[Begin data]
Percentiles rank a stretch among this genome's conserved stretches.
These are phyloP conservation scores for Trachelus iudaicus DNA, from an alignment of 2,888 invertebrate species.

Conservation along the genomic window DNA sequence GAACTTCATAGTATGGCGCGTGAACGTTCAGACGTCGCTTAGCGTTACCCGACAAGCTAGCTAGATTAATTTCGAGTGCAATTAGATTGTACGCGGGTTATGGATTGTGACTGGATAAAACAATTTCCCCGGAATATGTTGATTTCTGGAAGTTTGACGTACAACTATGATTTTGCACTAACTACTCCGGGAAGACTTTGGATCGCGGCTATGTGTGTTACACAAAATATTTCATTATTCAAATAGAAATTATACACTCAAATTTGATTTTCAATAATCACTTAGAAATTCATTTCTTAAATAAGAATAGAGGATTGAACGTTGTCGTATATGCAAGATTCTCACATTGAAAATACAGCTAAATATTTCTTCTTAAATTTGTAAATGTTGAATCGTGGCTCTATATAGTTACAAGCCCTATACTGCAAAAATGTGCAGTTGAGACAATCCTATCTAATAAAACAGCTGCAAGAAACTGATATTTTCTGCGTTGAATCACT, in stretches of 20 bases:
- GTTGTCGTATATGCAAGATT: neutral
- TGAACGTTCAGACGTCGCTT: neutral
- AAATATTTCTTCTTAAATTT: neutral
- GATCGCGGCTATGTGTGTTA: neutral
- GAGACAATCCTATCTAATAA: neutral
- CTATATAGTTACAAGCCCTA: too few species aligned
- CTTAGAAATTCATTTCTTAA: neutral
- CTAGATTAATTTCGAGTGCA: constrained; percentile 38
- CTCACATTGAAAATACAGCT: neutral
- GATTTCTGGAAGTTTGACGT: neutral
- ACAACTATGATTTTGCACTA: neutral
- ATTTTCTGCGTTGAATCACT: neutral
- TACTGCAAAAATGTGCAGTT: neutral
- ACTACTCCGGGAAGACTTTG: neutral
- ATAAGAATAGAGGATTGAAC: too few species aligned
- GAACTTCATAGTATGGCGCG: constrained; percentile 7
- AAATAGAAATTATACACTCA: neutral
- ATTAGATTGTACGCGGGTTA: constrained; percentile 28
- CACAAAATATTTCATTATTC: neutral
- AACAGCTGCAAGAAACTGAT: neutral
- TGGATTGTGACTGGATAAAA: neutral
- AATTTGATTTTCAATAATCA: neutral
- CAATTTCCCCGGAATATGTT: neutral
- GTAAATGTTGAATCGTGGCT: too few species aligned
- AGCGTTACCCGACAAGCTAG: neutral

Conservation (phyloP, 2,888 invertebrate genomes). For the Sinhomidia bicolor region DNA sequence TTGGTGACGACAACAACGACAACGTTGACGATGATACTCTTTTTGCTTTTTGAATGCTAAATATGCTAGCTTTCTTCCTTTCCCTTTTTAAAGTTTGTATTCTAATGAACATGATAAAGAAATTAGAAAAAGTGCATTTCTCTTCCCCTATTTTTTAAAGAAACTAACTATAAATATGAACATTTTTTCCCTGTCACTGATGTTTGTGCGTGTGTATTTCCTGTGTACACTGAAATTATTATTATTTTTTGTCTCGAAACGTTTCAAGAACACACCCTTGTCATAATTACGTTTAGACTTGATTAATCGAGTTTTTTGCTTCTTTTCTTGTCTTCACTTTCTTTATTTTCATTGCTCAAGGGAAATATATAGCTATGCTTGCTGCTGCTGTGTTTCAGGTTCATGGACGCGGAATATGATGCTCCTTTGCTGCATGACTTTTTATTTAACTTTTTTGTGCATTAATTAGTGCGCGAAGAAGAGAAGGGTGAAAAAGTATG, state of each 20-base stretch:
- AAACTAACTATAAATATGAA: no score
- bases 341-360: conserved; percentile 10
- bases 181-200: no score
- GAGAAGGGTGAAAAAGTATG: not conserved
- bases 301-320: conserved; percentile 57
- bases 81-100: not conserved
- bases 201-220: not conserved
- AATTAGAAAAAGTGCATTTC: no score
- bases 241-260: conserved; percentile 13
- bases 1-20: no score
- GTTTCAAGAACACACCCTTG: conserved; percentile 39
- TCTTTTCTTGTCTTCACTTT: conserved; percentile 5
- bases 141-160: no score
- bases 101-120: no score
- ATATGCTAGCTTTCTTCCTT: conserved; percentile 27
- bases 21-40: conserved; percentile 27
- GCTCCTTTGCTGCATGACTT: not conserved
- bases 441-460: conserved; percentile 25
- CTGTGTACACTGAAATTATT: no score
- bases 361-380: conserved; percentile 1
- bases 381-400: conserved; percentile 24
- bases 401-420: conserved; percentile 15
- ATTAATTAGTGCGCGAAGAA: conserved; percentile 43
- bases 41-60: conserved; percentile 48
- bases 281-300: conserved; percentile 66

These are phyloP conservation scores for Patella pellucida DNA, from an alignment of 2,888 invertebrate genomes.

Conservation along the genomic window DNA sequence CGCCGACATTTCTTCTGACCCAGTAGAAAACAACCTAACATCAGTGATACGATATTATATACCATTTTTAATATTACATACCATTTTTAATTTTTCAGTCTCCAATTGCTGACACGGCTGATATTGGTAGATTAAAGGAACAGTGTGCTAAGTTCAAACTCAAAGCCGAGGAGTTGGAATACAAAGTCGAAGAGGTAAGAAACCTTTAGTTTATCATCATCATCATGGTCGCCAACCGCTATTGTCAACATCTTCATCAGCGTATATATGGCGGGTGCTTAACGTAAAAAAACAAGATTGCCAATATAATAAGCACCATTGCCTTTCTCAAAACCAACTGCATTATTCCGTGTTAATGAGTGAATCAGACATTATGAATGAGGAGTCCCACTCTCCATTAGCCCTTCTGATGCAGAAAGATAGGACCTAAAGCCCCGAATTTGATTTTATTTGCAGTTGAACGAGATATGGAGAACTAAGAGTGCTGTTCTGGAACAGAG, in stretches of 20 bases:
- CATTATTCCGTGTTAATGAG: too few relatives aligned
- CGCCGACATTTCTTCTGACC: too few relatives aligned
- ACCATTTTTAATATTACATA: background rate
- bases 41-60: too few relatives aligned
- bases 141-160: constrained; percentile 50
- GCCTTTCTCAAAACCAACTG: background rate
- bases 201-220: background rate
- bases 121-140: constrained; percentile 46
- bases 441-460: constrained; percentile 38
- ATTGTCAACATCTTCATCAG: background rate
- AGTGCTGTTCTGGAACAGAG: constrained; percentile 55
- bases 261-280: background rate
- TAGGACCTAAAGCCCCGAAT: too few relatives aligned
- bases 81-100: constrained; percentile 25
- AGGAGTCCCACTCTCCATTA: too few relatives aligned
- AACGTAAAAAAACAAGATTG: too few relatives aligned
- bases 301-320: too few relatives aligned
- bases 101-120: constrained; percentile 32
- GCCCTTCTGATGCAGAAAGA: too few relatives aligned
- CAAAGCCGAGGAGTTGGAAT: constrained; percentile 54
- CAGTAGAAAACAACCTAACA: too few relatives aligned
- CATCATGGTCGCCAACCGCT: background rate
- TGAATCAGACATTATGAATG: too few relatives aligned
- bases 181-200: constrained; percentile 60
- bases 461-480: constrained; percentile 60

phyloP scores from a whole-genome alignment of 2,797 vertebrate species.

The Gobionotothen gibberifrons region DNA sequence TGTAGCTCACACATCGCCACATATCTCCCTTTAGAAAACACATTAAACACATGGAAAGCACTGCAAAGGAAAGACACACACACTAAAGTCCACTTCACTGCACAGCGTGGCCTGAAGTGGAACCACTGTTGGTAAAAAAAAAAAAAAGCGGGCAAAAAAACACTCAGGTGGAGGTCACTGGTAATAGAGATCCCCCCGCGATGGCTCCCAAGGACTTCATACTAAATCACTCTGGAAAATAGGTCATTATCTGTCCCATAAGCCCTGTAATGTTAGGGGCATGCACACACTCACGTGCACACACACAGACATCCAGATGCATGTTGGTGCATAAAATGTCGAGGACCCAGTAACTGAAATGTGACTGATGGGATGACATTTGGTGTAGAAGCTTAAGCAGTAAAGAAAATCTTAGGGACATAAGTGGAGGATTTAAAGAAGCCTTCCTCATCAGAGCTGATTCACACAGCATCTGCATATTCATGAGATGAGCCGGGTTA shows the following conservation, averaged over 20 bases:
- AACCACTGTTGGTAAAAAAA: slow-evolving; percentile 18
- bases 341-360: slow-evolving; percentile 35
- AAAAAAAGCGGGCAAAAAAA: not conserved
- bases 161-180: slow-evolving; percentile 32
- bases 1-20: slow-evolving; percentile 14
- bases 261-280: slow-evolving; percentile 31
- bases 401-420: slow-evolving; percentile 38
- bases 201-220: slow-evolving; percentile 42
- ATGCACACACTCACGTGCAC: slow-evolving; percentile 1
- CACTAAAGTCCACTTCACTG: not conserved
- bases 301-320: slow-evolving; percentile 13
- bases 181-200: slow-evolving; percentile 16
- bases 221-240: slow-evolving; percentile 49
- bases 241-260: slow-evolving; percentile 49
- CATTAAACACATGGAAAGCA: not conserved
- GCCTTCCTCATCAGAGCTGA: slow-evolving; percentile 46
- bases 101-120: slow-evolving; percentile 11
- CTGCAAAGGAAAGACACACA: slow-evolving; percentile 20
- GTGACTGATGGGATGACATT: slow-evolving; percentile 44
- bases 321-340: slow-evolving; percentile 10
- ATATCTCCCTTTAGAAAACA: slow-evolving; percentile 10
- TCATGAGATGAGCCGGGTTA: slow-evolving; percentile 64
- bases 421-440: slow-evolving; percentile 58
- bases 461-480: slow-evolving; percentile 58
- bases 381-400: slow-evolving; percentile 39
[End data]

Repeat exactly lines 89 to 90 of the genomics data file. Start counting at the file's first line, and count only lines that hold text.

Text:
- bases 261-280: slow-evolving; percentile 31
- bases 401-420: slow-evolving; percentile 38